Second, a post by Alex Fitzpatrick at Mashable on the Facebook citizen cosponsor app , in which he interviewed Matt Lira, the director of digital for the House Majority Leader.
“We have a startup mentality to it,” says Lira. “When Twitter first started, it was just going to be for cell phones, now it is what it is today. It’s evolutionary, so you want to see how users use it and if the engagement justifies it, we’ll expand it out.”
The new media team at Cantor’s office is drawing inspiration from both sides of the aisle. Lira says he’s a fan of Rep. Issa’s (R-Calif.) Madison Project as well as the White House’s “We the People” online petitions. He talked about online bill markups, hearings and expert roundtables as possibilites for ways to expand the Citizen Cosponsor in the future.
“We want the program to give more to users than is asks of them,” says Lira. “The only way this stuff works is if you have a tolerance for experimentation and a certain level of patience. I’ve been impressed with We the People and that’s very experimental — it’s in the spirit of ‘let’s throw something out there and see if it works.’ Otherwise, there’s the alternative: a conference room of ideas that never happen.”
In late 2007 when I, as a staffer, shopped an idea around within Congress to create a public platform for constituent engagement, I discovered that it was nearly impossible to build something like that within the institution of Congress outside of the partisan caucus system. You could either build a Democratic-sponsored tool or a Republican-sponsored tool, but there was no structure for building a nonpartisan CONGRESSIONAL tool (and don’t even get me started on how impossible integration between House and Senate was/is.)* My experience does not mean that nonpartisan strides are impossible — just challenging, and that any effort should be viewed with a critical eye.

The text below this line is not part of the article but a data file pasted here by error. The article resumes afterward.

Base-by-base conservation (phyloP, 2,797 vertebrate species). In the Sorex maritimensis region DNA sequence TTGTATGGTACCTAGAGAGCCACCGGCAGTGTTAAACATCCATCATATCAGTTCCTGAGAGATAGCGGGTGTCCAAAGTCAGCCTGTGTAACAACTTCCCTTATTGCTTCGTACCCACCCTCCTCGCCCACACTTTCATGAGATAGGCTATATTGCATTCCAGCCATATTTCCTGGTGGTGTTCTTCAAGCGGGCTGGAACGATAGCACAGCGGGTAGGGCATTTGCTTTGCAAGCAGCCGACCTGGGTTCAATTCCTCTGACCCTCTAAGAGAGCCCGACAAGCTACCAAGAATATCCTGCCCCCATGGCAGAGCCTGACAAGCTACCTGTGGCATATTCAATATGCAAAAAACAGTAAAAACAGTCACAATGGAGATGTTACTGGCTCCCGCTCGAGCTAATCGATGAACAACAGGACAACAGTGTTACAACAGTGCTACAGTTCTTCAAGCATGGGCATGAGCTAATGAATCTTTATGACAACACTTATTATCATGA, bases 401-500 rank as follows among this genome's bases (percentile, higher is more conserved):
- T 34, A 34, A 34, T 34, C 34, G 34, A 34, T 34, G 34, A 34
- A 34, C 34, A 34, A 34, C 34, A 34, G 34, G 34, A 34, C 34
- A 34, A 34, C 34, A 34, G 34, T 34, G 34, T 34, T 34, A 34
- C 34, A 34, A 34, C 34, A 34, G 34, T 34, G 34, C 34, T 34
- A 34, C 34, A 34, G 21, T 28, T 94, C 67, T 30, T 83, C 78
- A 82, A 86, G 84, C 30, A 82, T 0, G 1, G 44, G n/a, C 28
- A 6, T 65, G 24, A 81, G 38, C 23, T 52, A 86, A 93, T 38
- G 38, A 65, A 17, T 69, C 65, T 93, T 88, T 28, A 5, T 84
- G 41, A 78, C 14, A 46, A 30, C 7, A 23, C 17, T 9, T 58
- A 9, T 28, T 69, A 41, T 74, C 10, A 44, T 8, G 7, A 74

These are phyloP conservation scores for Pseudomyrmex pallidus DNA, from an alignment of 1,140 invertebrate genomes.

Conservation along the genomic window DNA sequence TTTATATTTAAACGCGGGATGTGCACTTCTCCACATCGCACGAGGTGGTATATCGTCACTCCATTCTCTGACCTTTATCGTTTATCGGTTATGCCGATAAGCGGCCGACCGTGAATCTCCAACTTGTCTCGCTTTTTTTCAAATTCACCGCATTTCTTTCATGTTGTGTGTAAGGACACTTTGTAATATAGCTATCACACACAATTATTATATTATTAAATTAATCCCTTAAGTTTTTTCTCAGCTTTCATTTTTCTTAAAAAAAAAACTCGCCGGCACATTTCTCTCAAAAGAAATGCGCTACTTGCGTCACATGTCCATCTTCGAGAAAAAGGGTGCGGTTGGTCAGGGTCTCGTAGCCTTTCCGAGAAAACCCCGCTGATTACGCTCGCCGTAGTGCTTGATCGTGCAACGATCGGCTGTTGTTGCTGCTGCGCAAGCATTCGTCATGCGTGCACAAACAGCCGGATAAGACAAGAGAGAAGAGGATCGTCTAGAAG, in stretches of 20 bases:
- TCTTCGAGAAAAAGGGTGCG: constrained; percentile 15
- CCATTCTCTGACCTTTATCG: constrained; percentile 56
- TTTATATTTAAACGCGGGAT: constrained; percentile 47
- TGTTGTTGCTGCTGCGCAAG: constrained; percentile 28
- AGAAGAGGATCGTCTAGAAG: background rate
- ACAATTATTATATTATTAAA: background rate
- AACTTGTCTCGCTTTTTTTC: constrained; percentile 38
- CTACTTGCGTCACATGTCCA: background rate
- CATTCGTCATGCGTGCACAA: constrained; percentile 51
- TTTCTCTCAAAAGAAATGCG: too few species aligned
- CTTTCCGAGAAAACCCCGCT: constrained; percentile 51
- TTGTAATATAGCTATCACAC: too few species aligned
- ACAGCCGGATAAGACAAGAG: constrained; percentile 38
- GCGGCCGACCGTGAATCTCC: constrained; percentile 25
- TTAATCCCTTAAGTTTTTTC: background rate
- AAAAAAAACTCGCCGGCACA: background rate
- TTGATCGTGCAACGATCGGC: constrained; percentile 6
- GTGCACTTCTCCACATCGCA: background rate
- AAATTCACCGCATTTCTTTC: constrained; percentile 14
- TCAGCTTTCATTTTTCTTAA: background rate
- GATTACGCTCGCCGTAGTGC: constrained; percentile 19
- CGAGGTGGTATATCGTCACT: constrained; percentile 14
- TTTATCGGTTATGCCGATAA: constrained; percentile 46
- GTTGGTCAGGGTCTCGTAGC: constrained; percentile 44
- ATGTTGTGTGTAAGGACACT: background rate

Dave Copeland published a more critical take on the enterprise this afternoon at ReadWriteWeb, writing that the House Majority leader missed the mark with the Facebook app, asking a key question:
…why not use the publicly available data on all pending legislation and allow citizens to “co-sponsor” any bill currently being weighed by the legislature?
No matter how we feel about Facebook’s privacy provisions, we’ll be the first to admit that it is the default way to connect with people these ways. We’re not poo-poohing any initiative that harnesses social media that makes it easier for people to get involved in the political process, and we’re not bashing this from a partisan point of view. We’re bashing it from a point of view that cares about transparency.